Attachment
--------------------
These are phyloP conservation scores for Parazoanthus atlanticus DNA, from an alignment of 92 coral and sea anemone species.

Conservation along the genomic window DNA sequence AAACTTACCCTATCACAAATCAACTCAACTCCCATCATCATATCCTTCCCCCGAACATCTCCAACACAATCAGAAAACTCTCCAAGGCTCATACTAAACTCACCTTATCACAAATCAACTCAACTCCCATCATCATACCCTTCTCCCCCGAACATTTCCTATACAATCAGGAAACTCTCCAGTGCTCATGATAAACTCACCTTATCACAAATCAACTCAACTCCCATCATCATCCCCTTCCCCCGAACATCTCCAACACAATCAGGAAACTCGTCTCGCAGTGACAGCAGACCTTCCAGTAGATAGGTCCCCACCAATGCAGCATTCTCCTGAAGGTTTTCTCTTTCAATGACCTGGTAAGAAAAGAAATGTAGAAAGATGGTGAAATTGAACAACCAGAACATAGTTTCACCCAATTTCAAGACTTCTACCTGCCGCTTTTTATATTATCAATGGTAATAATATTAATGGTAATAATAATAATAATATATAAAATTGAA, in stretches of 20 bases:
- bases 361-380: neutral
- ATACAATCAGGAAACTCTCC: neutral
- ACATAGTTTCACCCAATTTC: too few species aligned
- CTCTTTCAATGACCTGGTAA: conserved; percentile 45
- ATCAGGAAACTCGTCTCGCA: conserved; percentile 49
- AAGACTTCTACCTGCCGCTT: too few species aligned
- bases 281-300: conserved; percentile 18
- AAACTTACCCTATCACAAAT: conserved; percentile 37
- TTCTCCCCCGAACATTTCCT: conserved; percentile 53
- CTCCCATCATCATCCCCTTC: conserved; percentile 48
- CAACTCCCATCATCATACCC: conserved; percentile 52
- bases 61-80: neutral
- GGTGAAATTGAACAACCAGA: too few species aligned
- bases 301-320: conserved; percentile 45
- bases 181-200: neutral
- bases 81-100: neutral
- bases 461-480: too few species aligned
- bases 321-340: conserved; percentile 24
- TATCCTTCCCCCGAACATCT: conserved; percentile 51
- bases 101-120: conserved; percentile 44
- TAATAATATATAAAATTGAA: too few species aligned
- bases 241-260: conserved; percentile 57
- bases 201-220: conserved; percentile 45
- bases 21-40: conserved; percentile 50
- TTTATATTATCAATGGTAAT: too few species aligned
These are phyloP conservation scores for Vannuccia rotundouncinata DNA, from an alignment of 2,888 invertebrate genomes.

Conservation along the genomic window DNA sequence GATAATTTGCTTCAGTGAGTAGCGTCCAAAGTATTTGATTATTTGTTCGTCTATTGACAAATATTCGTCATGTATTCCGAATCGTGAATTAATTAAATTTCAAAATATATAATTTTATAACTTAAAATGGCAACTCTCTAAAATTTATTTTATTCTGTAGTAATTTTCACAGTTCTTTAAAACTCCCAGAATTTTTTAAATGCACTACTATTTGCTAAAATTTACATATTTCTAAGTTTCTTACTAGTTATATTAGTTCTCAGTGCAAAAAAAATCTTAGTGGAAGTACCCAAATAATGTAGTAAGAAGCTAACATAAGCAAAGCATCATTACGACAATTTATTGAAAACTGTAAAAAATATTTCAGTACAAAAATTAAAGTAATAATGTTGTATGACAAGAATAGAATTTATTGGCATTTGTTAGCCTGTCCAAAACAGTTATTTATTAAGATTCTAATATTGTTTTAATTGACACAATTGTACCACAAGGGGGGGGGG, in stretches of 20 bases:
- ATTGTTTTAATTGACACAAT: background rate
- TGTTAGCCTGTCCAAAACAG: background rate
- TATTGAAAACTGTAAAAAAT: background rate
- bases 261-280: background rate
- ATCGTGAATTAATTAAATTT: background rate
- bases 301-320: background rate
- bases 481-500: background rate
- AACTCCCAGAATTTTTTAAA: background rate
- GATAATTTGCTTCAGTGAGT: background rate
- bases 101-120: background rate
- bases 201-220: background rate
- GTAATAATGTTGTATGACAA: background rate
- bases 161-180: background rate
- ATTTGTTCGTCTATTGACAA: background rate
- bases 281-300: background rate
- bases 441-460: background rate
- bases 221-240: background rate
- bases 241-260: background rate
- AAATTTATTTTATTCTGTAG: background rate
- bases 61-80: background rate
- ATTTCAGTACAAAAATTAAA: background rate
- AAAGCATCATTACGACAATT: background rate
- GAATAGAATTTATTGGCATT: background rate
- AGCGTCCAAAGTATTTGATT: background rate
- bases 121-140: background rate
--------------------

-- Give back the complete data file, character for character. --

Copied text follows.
These are phyloP conservation scores for Parazoanthus atlanticus DNA, from an alignment of 92 coral and sea anemone species.

Conservation along the genomic window DNA sequence AAACTTACCCTATCACAAATCAACTCAACTCCCATCATCATATCCTTCCCCCGAACATCTCCAACACAATCAGAAAACTCTCCAAGGCTCATACTAAACTCACCTTATCACAAATCAACTCAACTCCCATCATCATACCCTTCTCCCCCGAACATTTCCTATACAATCAGGAAACTCTCCAGTGCTCATGATAAACTCACCTTATCACAAATCAACTCAACTCCCATCATCATCCCCTTCCCCCGAACATCTCCAACACAATCAGGAAACTCGTCTCGCAGTGACAGCAGACCTTCCAGTAGATAGGTCCCCACCAATGCAGCATTCTCCTGAAGGTTTTCTCTTTCAATGACCTGGTAAGAAAAGAAATGTAGAAAGATGGTGAAATTGAACAACCAGAACATAGTTTCACCCAATTTCAAGACTTCTACCTGCCGCTTTTTATATTATCAATGGTAATAATATTAATGGTAATAATAATAATAATATATAAAATTGAA, in stretches of 20 bases:
- bases 361-380: neutral
- ATACAATCAGGAAACTCTCC: neutral
- ACATAGTTTCACCCAATTTC: too few species aligned
- CTCTTTCAATGACCTGGTAA: conserved; percentile 45
- ATCAGGAAACTCGTCTCGCA: conserved; percentile 49
- AAGACTTCTACCTGCCGCTT: too few species aligned
- bases 281-300: conserved; percentile 18
- AAACTTACCCTATCACAAAT: conserved; percentile 37
- TTCTCCCCCGAACATTTCCT: conserved; percentile 53
- CTCCCATCATCATCCCCTTC: conserved; percentile 48
- CAACTCCCATCATCATACCC: conserved; percentile 52
- bases 61-80: neutral
- GGTGAAATTGAACAACCAGA: too few species aligned
- bases 301-320: conserved; percentile 45
- bases 181-200: neutral
- bases 81-100: neutral
- bases 461-480: too few species aligned
- bases 321-340: conserved; percentile 24
- TATCCTTCCCCCGAACATCT: conserved; percentile 51
- bases 101-120: conserved; percentile 44
- TAATAATATATAAAATTGAA: too few species aligned
- bases 241-260: conserved; percentile 57
- bases 201-220: conserved; percentile 45
- bases 21-40: conserved; percentile 50
- TTTATATTATCAATGGTAAT: too few species aligned
These are phyloP conservation scores for Vannuccia rotundouncinata DNA, from an alignment of 2,888 invertebrate genomes.

Conservation along the genomic window DNA sequence GATAATTTGCTTCAGTGAGTAGCGTCCAAAGTATTTGATTATTTGTTCGTCTATTGACAAATATTCGTCATGTATTCCGAATCGTGAATTAATTAAATTTCAAAATATATAATTTTATAACTTAAAATGGCAACTCTCTAAAATTTATTTTATTCTGTAGTAATTTTCACAGTTCTTTAAAACTCCCAGAATTTTTTAAATGCACTACTATTTGCTAAAATTTACATATTTCTAAGTTTCTTACTAGTTATATTAGTTCTCAGTGCAAAAAAAATCTTAGTGGAAGTACCCAAATAATGTAGTAAGAAGCTAACATAAGCAAAGCATCATTACGACAATTTATTGAAAACTGTAAAAAATATTTCAGTACAAAAATTAAAGTAATAATGTTGTATGACAAGAATAGAATTTATTGGCATTTGTTAGCCTGTCCAAAACAGTTATTTATTAAGATTCTAATATTGTTTTAATTGACACAATTGTACCACAAGGGGGGGGGG, in stretches of 20 bases:
- ATTGTTTTAATTGACACAAT: background rate
- TGTTAGCCTGTCCAAAACAG: background rate
- TATTGAAAACTGTAAAAAAT: background rate
- bases 261-280: background rate
- ATCGTGAATTAATTAAATTT: background rate
- bases 301-320: background rate
- bases 481-500: background rate
- AACTCCCAGAATTTTTTAAA: background rate
- GATAATTTGCTTCAGTGAGT: background rate
- bases 101-120: background rate
- bases 201-220: background rate
- GTAATAATGTTGTATGACAA: background rate
- bases 161-180: background rate
- ATTTGTTCGTCTATTGACAA: background rate
- bases 281-300: background rate
- bases 441-460: background rate
- bases 221-240: background rate
- bases 241-260: background rate
- AAATTTATTTTATTCTGTAG: background rate
- bases 61-80: background rate
- ATTTCAGTACAAAAATTAAA: background rate
- AAAGCATCATTACGACAATT: background rate
- GAATAGAATTTATTGGCATT: background rate
- AGCGTCCAAAGTATTTGATT: background rate
- bases 121-140: background rate